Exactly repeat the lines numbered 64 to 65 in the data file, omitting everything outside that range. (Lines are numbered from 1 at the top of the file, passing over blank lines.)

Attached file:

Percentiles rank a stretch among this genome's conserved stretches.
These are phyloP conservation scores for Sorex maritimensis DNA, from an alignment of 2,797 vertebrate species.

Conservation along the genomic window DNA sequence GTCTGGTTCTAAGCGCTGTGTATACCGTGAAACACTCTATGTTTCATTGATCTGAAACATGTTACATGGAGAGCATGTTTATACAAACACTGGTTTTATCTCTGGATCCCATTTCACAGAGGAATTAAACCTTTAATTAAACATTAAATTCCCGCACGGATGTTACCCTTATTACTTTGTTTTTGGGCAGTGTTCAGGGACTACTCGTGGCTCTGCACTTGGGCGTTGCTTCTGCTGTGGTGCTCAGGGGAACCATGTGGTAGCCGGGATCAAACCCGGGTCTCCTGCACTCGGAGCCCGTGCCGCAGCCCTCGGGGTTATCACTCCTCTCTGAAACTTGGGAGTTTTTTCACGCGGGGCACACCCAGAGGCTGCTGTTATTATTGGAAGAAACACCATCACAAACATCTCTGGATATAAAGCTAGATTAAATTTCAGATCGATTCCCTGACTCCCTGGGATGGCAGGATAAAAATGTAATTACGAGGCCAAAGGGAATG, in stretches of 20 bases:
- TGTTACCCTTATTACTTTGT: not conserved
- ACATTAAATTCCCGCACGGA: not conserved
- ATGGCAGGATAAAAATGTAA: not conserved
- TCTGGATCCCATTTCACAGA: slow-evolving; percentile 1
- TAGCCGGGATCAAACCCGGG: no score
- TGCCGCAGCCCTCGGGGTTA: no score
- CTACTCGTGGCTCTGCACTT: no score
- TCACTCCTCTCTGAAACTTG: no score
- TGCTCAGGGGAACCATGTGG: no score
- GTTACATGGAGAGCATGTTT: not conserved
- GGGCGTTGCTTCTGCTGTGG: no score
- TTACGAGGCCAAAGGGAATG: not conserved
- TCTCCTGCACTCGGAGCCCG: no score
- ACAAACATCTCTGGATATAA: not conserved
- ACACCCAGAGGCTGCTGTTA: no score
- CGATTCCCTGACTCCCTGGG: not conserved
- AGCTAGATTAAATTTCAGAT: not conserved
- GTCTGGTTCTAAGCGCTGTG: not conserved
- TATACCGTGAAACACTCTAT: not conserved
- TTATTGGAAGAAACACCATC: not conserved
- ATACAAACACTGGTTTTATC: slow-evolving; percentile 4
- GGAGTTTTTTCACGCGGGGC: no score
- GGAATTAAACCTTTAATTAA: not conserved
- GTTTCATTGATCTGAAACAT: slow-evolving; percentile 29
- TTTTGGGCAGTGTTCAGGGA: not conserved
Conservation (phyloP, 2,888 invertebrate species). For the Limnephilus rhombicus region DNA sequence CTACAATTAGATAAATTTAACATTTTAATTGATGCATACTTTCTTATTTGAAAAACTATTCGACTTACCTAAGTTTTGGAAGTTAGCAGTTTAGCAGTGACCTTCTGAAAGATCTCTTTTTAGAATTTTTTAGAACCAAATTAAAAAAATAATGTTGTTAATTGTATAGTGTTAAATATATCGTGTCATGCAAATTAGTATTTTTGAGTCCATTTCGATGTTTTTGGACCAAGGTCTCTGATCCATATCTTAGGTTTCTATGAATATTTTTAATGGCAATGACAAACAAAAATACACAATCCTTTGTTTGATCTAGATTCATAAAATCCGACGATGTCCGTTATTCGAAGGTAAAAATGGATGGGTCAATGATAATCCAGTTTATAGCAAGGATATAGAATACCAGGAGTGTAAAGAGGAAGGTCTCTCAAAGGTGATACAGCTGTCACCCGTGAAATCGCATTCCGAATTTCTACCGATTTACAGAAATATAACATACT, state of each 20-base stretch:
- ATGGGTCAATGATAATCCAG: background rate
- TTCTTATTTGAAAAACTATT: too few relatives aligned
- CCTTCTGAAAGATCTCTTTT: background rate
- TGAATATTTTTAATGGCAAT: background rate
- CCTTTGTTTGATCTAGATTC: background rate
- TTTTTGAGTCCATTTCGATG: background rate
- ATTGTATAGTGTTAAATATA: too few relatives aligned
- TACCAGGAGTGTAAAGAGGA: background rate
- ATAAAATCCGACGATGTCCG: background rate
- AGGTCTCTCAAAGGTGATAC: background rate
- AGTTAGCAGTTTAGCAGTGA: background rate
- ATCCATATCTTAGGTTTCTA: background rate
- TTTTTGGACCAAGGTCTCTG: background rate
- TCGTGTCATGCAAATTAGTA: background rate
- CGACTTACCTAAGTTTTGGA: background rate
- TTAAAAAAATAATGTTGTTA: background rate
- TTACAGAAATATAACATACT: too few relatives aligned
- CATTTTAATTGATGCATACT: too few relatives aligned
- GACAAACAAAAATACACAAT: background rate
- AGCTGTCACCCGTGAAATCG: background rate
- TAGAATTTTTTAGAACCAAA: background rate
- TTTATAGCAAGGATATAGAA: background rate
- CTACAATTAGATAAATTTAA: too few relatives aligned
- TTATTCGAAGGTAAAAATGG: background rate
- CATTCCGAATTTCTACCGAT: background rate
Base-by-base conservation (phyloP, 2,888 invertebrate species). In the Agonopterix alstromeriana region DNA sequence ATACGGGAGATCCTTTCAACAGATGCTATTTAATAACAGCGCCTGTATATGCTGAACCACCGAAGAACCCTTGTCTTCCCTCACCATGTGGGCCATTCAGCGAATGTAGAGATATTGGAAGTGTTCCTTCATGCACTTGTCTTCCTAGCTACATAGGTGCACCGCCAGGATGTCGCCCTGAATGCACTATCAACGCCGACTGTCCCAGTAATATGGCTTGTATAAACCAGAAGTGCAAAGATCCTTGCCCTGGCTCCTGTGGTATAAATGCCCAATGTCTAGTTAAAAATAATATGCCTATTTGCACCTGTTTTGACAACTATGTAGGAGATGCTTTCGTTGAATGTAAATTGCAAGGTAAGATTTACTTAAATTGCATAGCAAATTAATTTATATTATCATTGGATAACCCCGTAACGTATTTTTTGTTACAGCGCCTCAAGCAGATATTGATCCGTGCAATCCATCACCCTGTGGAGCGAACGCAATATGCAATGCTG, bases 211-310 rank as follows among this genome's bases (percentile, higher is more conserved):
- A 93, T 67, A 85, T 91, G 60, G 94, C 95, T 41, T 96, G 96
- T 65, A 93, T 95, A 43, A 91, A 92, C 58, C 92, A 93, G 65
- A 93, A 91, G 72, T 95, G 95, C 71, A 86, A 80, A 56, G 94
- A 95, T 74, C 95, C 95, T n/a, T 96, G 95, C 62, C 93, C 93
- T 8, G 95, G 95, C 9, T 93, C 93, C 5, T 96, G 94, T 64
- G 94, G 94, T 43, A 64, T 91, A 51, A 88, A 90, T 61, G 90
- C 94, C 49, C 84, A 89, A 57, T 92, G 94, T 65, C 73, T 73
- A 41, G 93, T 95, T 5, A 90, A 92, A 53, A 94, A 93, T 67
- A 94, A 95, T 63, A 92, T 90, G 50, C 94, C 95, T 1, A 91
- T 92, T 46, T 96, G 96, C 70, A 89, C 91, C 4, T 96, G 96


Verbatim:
- A 94, A 95, T 63, A 92, T 90, G 50, C 94, C 95, T 1, A 91
- T 92, T 46, T 96, G 96, C 70, A 89, C 91, C 4, T 96, G 96